The answer given was "This is"

Allegedly the candidate received a first
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Postby heiowge » Fri May 01, 2009 8:38 am

I had a college friend of mine who (allegedly) dropped acid before his history mock GCSE exam.

He wrote a fantastic paragraph opening his argument. Then the same paragraph. Word for word, comma for comma. And again. And again. 17 times in total.
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Postby heiowge » Fri May 01, 2009 8:39 am

This one is a classic exam answer. I love this one.


Dr. Schambaugh, of the University of Oklahoma School of Chemical Engineering, Final Exam question for May of 1997. Dr. Schambaugh is known for asking questions such as, "why do airplanes fly?" on his final exams. His one and only final exam question in May 1997 for his Momentum, Heat and Mass Transfer II class was: "Is hell exothermic or endothermic? Support your answer with proof."

Most of the students wrote proofs of their beliefs using Boyle's Law or some variant. One student, however, wrote the following:

"First, We postulate that if souls exist, then they must have some mass. If they do, then a mole of souls can also have a mass. So, at what rate are souls moving into hell and at what rate are souls leaving? I think we can safely assume that once a soul gets to hell, it will not leave.

Therefore, no souls are leaving. As for souls entering hell, let's look at the different religions that exist in the world today. Some of these religions state that if you are not a member of their religion, then you will go to hell. Since there are more than one of these religions and people do not belong to more than one religion, we can project that all people and souls go to hell. With birth and death rates as they are, we can expect the number of souls in hell to increase exponentially.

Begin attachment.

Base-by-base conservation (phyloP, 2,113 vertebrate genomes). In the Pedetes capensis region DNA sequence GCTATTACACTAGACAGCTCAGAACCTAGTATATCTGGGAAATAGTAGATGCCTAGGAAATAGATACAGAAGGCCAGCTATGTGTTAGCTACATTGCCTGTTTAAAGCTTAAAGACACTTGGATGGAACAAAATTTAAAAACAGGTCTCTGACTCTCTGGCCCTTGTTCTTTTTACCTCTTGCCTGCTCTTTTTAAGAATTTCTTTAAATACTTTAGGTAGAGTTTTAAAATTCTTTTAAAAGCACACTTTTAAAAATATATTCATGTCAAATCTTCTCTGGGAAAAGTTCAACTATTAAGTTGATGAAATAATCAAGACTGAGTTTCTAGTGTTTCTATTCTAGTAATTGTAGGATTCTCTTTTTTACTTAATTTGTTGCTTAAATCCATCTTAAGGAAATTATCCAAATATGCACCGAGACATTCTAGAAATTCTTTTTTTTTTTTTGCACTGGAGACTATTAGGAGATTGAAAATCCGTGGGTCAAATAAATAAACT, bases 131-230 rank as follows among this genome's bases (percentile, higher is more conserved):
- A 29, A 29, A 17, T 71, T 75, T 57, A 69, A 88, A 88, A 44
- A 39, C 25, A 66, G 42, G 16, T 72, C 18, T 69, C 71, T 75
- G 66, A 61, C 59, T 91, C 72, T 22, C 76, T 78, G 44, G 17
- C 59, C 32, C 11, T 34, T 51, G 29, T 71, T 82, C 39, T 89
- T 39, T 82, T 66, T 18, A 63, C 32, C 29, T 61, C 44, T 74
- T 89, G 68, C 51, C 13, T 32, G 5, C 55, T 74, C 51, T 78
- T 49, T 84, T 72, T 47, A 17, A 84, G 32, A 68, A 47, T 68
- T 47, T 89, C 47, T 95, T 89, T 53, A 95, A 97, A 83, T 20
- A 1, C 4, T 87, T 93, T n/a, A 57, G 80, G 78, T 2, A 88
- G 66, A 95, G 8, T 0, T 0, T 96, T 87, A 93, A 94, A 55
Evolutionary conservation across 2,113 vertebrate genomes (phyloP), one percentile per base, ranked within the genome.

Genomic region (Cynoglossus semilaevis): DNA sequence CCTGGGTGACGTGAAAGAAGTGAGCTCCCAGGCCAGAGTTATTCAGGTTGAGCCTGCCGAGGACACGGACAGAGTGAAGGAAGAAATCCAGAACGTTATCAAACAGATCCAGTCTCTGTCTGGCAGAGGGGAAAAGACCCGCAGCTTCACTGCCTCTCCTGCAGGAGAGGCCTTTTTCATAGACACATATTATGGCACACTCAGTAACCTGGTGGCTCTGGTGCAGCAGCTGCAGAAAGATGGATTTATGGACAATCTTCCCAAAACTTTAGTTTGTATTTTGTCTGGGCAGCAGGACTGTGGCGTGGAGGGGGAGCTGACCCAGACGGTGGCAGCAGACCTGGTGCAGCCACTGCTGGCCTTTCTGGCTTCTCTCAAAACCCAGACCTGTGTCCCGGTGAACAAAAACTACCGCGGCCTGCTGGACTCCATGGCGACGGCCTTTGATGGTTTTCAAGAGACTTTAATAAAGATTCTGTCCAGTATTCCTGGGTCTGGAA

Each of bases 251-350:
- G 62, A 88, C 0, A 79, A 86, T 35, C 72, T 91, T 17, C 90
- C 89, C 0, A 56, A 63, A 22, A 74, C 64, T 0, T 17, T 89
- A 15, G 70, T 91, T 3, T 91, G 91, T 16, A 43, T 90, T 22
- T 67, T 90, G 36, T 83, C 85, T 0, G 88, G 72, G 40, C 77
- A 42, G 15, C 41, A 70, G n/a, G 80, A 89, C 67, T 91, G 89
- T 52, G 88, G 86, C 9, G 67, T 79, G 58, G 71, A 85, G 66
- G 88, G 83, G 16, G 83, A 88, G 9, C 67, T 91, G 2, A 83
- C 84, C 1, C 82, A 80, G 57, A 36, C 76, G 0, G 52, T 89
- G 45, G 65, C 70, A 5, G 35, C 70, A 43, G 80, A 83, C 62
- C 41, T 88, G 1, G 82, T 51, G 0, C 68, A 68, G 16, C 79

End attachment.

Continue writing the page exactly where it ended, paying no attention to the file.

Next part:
Now, we look at the rate of change in volume in hell. Boyle's Law states that in order for the temperature and pressure in hell to stay the same, the ratio of the mass of souls and volume needs to stay constant. Two options exist:

1. If hell is expanding at a slower rate than the rate at which souls enter hell, then the temperature and pressure in hell will increase until all hell breaks loose.
2. If hell is expanding at a rate faster than the increase of souls in hell, then the temperature and pressure will drop until hell freezes over.

So which is it? If we accept the quote given to me by Theresa Manyan during Freshman year, "that it will be a cold night in hell before I sleep with you" and take into account the fact that I still have NOT succeeded in having sexual relations with her, then Option 2 cannot be true...Thus, hell is exothermic."

The student, Tim Graham, got the only A.
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Postby ollie » Fri May 01, 2009 9:10 am

One of my colleagues had a student hand in a mangled floppy disk with a note attached, "But the dog really did eat my homework". Teeth marks and holes clearly backed up this statement. They were given a one week extension :lol:

The floppy disk is still on display, attached to the wall in a classroom :D, just above this image.[/url]